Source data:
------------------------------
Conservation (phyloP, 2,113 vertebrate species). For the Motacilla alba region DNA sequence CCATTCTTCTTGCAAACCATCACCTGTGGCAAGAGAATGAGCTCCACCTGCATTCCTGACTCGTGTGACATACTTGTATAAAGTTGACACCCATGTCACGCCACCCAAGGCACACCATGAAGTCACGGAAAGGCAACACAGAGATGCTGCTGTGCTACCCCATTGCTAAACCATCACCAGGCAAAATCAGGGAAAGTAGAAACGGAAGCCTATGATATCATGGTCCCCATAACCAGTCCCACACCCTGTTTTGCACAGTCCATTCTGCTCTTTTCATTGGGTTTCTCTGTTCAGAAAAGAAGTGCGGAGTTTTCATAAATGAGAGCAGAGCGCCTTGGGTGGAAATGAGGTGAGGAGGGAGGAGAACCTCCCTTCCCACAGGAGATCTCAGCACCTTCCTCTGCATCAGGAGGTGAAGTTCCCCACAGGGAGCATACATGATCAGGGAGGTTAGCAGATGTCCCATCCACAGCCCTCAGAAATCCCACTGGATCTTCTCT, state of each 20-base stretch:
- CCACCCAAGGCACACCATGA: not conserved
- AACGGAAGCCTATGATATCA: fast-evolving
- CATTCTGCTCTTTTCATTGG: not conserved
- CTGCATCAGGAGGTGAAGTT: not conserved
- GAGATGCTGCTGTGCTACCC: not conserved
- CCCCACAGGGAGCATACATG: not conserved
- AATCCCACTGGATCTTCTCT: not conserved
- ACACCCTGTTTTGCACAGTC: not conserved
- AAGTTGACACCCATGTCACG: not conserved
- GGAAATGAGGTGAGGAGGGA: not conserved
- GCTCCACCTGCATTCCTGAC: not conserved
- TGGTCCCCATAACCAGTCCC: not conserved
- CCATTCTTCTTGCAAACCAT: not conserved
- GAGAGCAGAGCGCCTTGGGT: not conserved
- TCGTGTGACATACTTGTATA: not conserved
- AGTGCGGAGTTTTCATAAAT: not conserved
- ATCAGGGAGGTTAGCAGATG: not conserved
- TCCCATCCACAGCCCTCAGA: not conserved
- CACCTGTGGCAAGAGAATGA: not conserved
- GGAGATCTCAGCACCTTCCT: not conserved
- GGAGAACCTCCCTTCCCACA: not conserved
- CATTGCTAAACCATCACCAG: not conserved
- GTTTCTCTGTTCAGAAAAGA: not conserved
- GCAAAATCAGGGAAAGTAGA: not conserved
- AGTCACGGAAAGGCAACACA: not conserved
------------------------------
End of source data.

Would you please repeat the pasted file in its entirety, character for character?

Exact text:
Conservation (phyloP, 2,113 vertebrate species). For the Motacilla alba region DNA sequence CCATTCTTCTTGCAAACCATCACCTGTGGCAAGAGAATGAGCTCCACCTGCATTCCTGACTCGTGTGACATACTTGTATAAAGTTGACACCCATGTCACGCCACCCAAGGCACACCATGAAGTCACGGAAAGGCAACACAGAGATGCTGCTGTGCTACCCCATTGCTAAACCATCACCAGGCAAAATCAGGGAAAGTAGAAACGGAAGCCTATGATATCATGGTCCCCATAACCAGTCCCACACCCTGTTTTGCACAGTCCATTCTGCTCTTTTCATTGGGTTTCTCTGTTCAGAAAAGAAGTGCGGAGTTTTCATAAATGAGAGCAGAGCGCCTTGGGTGGAAATGAGGTGAGGAGGGAGGAGAACCTCCCTTCCCACAGGAGATCTCAGCACCTTCCTCTGCATCAGGAGGTGAAGTTCCCCACAGGGAGCATACATGATCAGGGAGGTTAGCAGATGTCCCATCCACAGCCCTCAGAAATCCCACTGGATCTTCTCT, state of each 20-base stretch:
- CCACCCAAGGCACACCATGA: not conserved
- AACGGAAGCCTATGATATCA: fast-evolving
- CATTCTGCTCTTTTCATTGG: not conserved
- CTGCATCAGGAGGTGAAGTT: not conserved
- GAGATGCTGCTGTGCTACCC: not conserved
- CCCCACAGGGAGCATACATG: not conserved
- AATCCCACTGGATCTTCTCT: not conserved
- ACACCCTGTTTTGCACAGTC: not conserved
- AAGTTGACACCCATGTCACG: not conserved
- GGAAATGAGGTGAGGAGGGA: not conserved
- GCTCCACCTGCATTCCTGAC: not conserved
- TGGTCCCCATAACCAGTCCC: not conserved
- CCATTCTTCTTGCAAACCAT: not conserved
- GAGAGCAGAGCGCCTTGGGT: not conserved
- TCGTGTGACATACTTGTATA: not conserved
- AGTGCGGAGTTTTCATAAAT: not conserved
- ATCAGGGAGGTTAGCAGATG: not conserved
- TCCCATCCACAGCCCTCAGA: not conserved
- CACCTGTGGCAAGAGAATGA: not conserved
- GGAGATCTCAGCACCTTCCT: not conserved
- GGAGAACCTCCCTTCCCACA: not conserved
- CATTGCTAAACCATCACCAG: not conserved
- GTTTCTCTGTTCAGAAAAGA: not conserved
- GCAAAATCAGGGAAAGTAGA: not conserved
- AGTCACGGAAAGGCAACACA: not conserved